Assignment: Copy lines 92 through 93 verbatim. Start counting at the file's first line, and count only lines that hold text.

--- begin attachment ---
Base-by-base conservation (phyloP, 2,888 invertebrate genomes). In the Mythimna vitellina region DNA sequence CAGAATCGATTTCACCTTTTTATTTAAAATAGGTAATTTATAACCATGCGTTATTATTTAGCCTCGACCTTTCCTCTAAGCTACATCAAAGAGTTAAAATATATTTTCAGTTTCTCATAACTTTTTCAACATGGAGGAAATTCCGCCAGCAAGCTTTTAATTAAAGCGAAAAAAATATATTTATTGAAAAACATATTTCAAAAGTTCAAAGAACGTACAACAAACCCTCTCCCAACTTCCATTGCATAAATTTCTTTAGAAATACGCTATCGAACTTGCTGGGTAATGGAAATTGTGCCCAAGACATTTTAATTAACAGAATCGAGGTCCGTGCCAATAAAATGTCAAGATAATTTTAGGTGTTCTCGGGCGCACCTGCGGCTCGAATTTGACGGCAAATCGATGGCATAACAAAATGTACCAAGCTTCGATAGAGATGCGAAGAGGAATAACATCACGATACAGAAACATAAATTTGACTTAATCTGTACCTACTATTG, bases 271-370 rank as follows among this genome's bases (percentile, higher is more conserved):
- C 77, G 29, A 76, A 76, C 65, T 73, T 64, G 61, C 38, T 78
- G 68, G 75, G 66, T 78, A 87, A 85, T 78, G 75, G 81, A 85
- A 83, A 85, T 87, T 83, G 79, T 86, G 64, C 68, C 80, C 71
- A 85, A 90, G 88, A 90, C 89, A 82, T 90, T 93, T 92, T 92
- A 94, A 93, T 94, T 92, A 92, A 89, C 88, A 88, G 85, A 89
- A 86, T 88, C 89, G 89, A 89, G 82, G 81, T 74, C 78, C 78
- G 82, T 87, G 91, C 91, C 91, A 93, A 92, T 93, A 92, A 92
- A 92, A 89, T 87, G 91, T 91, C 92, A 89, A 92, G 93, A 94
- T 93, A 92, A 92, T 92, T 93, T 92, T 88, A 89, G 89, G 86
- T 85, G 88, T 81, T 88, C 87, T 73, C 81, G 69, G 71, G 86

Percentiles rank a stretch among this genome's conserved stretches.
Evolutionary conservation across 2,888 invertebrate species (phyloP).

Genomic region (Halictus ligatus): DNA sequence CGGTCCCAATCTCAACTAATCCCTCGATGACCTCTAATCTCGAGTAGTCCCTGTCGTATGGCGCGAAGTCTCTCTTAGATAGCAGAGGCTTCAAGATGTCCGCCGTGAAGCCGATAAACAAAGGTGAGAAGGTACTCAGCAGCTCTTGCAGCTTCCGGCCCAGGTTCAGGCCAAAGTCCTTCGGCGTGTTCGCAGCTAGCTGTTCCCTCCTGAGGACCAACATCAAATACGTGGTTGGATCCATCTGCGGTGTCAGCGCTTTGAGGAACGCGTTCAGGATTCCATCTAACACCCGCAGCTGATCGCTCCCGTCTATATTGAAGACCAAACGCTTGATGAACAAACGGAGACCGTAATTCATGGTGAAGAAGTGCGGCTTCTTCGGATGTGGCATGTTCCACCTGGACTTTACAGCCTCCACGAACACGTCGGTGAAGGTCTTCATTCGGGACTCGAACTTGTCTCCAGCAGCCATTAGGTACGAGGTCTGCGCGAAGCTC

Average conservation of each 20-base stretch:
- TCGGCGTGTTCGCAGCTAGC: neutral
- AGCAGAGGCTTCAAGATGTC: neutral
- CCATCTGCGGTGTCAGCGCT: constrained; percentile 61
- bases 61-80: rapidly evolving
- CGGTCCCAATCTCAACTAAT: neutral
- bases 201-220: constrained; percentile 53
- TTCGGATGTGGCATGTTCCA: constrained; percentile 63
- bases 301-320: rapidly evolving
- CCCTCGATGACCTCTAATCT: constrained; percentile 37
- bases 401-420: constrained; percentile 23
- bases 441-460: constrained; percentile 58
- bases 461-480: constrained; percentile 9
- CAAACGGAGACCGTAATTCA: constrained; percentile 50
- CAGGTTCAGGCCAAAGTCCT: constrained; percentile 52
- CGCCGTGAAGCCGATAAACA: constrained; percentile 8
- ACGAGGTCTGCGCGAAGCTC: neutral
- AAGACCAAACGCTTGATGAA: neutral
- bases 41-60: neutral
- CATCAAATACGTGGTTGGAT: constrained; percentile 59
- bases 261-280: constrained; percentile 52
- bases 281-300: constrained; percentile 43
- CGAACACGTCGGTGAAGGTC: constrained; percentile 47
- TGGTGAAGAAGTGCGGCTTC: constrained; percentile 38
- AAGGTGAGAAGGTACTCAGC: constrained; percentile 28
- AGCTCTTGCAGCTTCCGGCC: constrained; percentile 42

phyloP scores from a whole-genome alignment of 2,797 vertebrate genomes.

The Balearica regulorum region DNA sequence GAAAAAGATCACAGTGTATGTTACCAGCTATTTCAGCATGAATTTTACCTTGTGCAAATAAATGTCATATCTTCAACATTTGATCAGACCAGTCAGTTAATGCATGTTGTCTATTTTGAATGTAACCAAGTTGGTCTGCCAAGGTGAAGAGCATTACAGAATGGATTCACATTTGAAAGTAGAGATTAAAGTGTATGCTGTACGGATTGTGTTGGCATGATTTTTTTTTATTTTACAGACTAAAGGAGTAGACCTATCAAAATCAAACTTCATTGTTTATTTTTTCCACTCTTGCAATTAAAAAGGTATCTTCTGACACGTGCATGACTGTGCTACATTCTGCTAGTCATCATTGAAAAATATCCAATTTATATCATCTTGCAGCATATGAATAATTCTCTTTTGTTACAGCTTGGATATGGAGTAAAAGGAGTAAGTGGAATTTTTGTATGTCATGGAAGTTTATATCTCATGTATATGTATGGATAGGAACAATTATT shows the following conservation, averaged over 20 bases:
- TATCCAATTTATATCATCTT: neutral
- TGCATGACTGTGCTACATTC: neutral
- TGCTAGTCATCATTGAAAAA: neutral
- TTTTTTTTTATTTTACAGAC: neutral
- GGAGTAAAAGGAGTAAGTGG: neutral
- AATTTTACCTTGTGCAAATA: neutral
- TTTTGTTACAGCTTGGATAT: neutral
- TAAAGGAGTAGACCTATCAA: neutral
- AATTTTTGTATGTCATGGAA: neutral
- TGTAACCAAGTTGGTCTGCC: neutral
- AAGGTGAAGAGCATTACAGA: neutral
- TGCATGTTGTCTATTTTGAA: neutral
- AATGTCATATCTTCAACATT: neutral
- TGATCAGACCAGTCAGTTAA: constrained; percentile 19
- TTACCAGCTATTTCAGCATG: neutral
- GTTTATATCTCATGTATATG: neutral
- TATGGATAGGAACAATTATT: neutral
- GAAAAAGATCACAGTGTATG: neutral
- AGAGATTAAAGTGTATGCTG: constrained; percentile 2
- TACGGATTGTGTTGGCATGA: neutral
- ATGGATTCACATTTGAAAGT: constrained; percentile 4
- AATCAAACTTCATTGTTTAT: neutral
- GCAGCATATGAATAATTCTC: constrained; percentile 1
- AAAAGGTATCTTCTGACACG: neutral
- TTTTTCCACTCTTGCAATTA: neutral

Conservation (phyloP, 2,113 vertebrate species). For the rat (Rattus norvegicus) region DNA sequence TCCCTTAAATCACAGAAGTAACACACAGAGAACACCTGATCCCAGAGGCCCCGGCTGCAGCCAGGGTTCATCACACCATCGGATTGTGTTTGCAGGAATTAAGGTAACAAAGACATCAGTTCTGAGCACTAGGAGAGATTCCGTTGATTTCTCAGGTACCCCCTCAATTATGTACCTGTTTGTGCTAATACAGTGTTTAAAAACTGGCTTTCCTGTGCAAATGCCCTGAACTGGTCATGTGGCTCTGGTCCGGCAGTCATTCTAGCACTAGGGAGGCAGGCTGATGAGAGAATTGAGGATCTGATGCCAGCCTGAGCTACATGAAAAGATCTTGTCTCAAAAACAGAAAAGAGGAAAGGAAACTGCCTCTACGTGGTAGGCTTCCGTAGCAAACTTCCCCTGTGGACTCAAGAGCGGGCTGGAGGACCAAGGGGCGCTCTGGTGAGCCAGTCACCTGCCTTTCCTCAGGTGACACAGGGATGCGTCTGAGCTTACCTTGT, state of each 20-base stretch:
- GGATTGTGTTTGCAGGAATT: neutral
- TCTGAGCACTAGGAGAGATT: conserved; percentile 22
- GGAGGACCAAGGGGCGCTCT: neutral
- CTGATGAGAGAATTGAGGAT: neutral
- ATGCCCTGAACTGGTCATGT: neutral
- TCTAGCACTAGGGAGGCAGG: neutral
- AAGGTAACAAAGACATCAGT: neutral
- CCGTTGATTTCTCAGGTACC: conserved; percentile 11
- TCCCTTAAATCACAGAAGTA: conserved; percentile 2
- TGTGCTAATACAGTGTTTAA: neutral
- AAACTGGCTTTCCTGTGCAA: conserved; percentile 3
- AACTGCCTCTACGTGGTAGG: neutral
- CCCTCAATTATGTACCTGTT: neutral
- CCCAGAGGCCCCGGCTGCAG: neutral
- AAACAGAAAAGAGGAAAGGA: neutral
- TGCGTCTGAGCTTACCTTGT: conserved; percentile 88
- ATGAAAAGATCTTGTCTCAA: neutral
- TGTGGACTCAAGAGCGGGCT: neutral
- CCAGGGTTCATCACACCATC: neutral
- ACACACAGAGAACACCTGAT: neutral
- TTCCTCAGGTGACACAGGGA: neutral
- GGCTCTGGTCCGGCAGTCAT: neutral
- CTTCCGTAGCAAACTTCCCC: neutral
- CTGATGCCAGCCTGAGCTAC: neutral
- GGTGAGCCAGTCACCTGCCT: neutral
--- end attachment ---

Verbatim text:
- CTGATGCCAGCCTGAGCTAC: neutral
- GGTGAGCCAGTCACCTGCCT: neutral